Bone-modulating drugs can be given less often during cancer treatment, reducing side-effects and saving time and money

November 28, 2020

When cancer spreads to the bones, it can cause pain, reduce mobility and increase the risk of fractures. Bone modulating drugs can help, but a new study suggests that to maximize the value of these drugs, it may be better to give them less often.

The innovative pragmatic trial included 263 patients with metastatic breast and prostate cancer. They received in-hospital injections of bone-modulating drugs every four weeks (the traditional schedule) or every 12 weeks.  

As reported in the European Journal of Oncology, patients on the 12-week schedule reported similar quality of life (the primary outcome) compared to those in the four-week schedule. Importantly, the study showed no statistical difference in efficacy of the bone-modulating drugs when they were given less often, and fewer drug side effects.

Oncologists both locally and internationally are now recommending the 12-week schedule based on this and other studies, saving time and money for patients and hospitals. These findings are particularly important during COVID-19 as they reduce hospital visits.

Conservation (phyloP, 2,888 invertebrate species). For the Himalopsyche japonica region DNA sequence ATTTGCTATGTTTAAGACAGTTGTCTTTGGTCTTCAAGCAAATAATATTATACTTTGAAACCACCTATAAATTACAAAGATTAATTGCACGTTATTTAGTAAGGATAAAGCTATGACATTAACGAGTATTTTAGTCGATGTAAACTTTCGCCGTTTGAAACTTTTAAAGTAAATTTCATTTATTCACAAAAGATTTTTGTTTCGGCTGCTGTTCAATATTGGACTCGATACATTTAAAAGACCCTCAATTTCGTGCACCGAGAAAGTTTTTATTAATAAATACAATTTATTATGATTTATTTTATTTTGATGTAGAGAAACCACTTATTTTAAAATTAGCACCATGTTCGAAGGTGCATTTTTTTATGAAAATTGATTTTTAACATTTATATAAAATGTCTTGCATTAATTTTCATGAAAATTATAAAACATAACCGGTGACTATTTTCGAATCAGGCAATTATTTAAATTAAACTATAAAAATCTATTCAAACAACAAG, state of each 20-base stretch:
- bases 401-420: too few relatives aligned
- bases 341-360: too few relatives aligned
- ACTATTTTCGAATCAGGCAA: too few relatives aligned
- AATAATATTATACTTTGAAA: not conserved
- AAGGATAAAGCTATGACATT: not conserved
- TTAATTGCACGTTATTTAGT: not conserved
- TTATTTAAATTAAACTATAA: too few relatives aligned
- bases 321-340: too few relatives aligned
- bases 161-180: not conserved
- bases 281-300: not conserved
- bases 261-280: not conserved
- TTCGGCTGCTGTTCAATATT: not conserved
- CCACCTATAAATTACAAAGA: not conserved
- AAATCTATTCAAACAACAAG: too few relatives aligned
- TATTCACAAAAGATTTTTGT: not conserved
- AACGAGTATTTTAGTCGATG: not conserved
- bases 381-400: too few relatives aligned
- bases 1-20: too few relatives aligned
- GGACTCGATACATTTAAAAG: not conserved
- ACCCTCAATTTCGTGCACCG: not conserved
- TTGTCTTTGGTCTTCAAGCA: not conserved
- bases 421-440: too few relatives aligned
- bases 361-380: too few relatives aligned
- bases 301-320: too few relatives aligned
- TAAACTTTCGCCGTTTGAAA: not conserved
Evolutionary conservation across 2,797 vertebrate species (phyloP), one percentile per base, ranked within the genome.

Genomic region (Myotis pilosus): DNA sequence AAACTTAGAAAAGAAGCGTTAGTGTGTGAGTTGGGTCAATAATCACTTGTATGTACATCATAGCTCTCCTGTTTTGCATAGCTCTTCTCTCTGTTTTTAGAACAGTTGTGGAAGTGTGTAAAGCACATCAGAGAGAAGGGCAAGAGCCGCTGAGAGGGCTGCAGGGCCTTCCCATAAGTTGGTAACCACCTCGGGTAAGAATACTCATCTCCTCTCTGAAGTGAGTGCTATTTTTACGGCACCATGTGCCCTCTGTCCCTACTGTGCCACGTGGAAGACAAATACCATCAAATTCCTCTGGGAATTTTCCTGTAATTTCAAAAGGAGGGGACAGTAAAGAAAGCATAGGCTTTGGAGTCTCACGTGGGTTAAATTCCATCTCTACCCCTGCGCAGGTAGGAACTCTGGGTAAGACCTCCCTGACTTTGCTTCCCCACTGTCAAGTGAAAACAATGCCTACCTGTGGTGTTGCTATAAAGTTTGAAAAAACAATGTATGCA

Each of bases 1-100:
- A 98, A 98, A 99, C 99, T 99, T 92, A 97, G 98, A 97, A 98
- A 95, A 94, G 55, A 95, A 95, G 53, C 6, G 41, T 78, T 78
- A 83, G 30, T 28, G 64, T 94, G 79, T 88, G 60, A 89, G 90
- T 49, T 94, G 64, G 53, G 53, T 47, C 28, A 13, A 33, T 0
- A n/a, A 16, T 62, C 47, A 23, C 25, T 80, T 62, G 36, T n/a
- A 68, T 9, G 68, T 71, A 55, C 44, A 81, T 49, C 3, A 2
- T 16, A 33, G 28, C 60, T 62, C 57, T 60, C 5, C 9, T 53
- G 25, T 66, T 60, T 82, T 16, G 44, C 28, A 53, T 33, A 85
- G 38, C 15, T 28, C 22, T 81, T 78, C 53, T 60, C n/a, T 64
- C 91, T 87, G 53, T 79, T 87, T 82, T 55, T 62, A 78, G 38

This trial is part of The Ottawa Hospital’s REthinking Clinical Trials (REaCT) program, launched by Dr. Mark Clemons in 2014, together with Dr. Dean Fergusson and others.

Authors: Mark Clemons, Michael Ong, Carol Stober, Scott Ernst, Christopher Booth, Christina Canil, Mihaela Mates, Andrew Robinson, Phillip Blanchette, Anil Abraham Joy, John Hilton, Olexiy Aseyev, Gregory Pond, Ahwon Jeong, Brian Hutton, Sasha Mazzarello, Lisa Vandermeer, Igal Kushnir, Dean Fergusson on behalf of the REaCT investigators.

Core Resources: Ottawa Methods Centre

Funding: This kind of research is possible because of generous support from the community, through The Ottawa Hospital Foundation. Additional support was provided by the Canadian Institutes of Health Research (Strategy for Patient Oriented Research), Cancer Care Ontario and the Canadian Cancer Clinical Trials Network. 

The Ottawa Hospital is a leading academic health, research and learning hospital proudly affiliated with the University of Ottawa. 

Media contact
Jenn Ganton